The reproductive ecology of the Antarctic bivalve Aequiyoldia eightsii (Protobranchia: Sareptidae) follows neither Antarctic nor taxonomic patterns

The accepted paradigm for reproduction in Antarctic marine species is one where oogenesis takes 18 months to 2 years, and a bimodal egg-size distribution where two cohorts of eggs are present in female gonads throughout the year. These slow gametogenic traits are driven by low temperature and/or the restriction of resource availability because of extreme seasonality in the marine environment. Here we present data on the reproductive ecology of the common Antarctic bivalve Aequiyoldia eightsii (Jay, 1839) (Protobranchia: Sarepidae) from monthly samples collected between January 2013 and May 2014 at Hangar Cove, Rothera Point on the West Antarctic Peninsula. These data show that A. eightsii is unusual because it does not follow the typical pattern expected for reproduction in Antarctic marine invertebrates, and differs also from closely related nuculanid protobranch bivalves with respect to gametogenic duration and reproductive periodicity. Continuous oogenesis, evidenced by the year-round occurrence of previtellogenic, vitellogenic, and ripe oocytes in female gonads, is supplemented by a seasonal increase in reproductive intensity and spawning in Austral winter (April–May), evidenced by the loss of mature spermatozoa and ripe oocytes from males and females, respectively. The simultaneous occurrence of these contrasting traits in individuals is attributed to a flexible feeding strategy (suspension and deposit feeding) in response to seasonal changes in food supply characteristic of the Antarctic marine environment. Asynchrony between individual females is also notable. We hypothesise that the variability may represent a trade-off between somatic and reproductive growth, and previously reported internal interannual cycles in shell growth.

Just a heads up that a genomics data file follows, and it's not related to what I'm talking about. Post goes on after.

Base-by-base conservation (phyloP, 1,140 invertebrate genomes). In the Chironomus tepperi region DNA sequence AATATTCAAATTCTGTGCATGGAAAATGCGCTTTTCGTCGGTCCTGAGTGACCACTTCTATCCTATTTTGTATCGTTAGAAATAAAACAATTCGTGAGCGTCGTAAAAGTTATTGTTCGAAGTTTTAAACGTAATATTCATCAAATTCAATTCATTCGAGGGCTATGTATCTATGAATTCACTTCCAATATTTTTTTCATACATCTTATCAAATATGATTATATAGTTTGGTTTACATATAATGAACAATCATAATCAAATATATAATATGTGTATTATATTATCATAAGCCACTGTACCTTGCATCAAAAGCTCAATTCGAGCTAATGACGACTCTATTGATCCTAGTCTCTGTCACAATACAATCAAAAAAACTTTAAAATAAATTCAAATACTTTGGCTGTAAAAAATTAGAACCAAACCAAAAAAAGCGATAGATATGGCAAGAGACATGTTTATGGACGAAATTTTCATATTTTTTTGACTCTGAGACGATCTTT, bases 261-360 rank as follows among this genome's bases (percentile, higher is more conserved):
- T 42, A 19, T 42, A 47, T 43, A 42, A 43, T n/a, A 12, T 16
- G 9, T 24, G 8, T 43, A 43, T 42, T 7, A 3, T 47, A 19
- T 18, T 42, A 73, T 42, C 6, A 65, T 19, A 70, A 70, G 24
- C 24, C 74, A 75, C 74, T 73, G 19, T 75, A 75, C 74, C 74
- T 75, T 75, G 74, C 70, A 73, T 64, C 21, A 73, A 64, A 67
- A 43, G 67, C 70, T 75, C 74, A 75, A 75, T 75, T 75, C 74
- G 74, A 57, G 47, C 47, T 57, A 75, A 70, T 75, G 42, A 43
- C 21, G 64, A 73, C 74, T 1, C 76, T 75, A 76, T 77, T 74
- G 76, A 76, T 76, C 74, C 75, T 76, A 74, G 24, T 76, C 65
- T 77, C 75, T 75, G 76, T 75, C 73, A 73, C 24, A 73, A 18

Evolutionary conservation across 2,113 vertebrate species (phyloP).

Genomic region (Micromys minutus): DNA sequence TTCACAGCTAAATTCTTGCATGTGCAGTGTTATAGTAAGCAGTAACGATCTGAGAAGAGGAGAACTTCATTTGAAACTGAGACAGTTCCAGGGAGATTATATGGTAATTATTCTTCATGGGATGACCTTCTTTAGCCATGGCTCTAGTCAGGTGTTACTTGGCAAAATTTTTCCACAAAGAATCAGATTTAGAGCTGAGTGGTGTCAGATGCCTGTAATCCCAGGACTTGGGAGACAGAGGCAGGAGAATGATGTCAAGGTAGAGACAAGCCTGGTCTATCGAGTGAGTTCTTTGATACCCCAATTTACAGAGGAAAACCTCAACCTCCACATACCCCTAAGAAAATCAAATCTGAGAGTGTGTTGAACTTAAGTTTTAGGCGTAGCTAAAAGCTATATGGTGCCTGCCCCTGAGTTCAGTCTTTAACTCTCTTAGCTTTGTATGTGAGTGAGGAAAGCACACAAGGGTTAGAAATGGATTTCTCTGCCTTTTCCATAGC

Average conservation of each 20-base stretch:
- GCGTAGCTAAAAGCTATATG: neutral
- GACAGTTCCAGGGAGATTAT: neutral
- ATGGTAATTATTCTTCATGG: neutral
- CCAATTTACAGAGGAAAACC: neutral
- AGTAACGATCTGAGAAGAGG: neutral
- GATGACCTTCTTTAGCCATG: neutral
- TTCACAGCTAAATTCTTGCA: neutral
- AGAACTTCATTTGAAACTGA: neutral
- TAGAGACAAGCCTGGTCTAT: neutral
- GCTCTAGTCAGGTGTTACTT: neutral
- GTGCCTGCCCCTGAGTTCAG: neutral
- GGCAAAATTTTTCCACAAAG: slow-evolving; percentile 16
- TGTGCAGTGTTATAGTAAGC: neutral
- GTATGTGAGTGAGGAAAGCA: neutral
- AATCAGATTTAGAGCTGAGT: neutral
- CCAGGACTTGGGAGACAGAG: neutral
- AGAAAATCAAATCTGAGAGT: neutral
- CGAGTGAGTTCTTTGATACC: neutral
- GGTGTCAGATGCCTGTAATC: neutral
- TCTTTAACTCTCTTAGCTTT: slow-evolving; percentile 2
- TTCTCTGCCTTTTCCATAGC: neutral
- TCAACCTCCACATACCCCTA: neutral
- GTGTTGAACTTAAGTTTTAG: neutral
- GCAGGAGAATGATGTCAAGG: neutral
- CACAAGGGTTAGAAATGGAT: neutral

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Authors: Lau, Sally C.Y., Grange, Laura J., Peck, Lloyd S. ORCIDORCID record for Lloyd S. Peck, Reed, Adam J.

On this site: Lloyd Peck
1 September, 2018
Polar Biology / 41
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